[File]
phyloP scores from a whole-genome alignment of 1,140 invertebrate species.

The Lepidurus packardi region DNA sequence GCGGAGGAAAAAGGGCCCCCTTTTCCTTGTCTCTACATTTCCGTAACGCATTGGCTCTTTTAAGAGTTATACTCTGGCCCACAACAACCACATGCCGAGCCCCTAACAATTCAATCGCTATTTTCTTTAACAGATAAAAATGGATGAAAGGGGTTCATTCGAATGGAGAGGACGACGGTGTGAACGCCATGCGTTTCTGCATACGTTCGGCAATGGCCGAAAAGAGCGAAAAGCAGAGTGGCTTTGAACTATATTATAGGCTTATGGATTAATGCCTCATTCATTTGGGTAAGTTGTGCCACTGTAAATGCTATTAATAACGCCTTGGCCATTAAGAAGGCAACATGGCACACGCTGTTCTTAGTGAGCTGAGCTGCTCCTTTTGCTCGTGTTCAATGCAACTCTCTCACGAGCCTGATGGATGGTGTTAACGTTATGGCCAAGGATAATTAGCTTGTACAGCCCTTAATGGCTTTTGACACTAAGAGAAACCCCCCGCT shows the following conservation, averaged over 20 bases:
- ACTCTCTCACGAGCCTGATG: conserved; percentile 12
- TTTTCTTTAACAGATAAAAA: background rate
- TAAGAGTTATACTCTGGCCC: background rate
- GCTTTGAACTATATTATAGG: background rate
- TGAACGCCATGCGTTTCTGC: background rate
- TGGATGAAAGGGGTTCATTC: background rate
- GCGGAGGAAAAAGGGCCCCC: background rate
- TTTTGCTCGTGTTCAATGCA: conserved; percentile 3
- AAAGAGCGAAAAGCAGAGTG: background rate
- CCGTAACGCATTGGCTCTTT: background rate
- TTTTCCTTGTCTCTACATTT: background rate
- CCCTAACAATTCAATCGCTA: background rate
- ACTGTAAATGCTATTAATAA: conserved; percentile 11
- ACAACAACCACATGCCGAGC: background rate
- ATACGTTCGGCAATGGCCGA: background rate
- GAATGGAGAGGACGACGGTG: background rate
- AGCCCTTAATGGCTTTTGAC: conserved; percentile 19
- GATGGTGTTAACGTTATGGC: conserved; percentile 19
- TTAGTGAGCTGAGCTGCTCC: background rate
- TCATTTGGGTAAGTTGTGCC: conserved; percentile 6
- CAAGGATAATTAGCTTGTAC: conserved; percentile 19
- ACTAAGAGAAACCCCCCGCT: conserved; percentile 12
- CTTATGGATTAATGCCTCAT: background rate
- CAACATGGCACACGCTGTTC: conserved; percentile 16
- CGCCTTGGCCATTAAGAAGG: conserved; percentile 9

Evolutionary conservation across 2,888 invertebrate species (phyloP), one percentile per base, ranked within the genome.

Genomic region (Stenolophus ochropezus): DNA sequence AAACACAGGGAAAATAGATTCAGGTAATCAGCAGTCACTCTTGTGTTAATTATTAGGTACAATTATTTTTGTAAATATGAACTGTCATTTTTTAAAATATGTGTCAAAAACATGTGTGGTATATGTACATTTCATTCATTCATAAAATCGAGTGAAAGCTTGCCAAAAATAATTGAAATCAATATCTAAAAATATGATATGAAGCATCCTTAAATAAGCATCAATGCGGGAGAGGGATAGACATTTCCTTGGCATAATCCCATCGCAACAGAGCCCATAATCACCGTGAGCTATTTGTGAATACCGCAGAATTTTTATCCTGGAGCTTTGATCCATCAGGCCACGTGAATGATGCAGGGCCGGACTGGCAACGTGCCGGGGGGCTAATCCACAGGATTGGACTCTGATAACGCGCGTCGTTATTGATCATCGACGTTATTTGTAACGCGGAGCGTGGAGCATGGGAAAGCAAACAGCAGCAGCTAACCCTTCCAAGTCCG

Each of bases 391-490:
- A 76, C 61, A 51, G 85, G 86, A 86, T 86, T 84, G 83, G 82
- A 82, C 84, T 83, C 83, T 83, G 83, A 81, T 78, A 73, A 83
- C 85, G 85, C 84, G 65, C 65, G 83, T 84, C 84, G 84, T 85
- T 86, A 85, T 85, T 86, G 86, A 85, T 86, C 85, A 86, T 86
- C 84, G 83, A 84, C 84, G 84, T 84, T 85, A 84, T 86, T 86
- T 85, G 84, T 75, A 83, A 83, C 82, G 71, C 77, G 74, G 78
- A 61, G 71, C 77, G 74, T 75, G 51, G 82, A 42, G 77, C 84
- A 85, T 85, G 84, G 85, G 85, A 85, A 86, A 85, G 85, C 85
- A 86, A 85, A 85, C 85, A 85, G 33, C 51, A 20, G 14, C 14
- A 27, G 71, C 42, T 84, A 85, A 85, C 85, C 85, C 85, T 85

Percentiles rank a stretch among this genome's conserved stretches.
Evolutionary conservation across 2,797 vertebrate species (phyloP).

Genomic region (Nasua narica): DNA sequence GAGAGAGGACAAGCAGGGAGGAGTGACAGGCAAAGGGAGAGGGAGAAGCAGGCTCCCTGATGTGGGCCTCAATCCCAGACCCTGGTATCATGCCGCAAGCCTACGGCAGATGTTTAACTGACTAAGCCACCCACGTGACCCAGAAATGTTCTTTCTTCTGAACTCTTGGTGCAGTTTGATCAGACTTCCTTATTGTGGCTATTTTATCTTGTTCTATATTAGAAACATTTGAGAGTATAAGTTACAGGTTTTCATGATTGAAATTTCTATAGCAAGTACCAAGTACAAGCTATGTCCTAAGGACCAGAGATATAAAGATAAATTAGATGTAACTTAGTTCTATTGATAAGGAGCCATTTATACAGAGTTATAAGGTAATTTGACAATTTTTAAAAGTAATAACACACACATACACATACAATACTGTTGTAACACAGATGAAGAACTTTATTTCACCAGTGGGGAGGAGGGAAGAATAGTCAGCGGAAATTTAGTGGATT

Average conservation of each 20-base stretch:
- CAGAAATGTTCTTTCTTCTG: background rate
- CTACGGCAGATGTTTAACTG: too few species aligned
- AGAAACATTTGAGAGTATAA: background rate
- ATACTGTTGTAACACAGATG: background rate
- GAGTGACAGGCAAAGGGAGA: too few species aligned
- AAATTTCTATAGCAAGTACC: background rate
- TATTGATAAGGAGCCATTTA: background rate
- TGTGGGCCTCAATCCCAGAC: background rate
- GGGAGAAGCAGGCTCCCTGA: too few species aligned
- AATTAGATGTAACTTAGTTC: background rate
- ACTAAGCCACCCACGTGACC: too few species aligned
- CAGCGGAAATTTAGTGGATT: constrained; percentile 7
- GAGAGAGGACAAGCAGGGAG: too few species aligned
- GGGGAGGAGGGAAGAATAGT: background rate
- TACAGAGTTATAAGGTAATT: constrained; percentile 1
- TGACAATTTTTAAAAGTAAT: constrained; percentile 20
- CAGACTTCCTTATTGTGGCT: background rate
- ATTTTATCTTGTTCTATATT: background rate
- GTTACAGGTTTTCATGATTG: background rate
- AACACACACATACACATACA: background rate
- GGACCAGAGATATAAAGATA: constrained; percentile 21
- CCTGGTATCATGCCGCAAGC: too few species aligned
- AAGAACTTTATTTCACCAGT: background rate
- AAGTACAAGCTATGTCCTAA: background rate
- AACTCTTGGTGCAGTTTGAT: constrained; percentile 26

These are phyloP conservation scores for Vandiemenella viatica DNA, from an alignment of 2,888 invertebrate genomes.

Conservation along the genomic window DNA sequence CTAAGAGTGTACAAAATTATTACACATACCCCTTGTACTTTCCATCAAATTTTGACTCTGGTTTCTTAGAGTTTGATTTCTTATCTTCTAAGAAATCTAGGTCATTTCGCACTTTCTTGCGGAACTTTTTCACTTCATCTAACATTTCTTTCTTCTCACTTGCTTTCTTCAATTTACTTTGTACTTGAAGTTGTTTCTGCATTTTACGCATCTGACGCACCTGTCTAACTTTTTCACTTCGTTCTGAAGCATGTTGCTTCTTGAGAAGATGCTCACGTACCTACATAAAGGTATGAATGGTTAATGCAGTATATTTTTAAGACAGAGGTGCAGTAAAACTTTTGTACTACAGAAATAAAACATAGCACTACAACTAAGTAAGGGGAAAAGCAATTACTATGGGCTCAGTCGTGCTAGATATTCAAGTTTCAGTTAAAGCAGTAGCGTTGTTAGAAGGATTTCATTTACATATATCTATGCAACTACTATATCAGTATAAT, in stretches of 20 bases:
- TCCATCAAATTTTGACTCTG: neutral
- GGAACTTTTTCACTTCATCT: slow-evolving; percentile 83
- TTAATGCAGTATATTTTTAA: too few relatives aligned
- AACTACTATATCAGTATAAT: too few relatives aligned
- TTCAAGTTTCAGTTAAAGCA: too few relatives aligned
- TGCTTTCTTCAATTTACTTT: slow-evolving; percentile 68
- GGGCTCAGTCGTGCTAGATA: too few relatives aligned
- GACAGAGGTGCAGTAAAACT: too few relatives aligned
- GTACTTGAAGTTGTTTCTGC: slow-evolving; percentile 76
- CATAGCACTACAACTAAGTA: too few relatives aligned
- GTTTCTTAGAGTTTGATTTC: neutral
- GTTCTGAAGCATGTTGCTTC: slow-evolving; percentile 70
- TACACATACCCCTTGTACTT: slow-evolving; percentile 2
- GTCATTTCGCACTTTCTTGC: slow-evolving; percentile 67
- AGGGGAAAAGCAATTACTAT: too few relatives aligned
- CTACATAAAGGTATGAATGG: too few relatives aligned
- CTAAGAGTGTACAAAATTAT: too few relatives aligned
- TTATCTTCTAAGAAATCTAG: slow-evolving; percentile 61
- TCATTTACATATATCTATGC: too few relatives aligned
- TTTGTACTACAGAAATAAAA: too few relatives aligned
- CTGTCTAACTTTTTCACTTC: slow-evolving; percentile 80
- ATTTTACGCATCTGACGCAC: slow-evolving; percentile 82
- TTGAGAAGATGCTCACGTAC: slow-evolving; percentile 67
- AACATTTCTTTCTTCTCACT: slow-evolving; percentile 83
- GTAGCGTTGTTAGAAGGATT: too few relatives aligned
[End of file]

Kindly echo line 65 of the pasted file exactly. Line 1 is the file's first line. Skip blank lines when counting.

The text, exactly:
- GGACCAGAGATATAAAGATA: constrained; percentile 21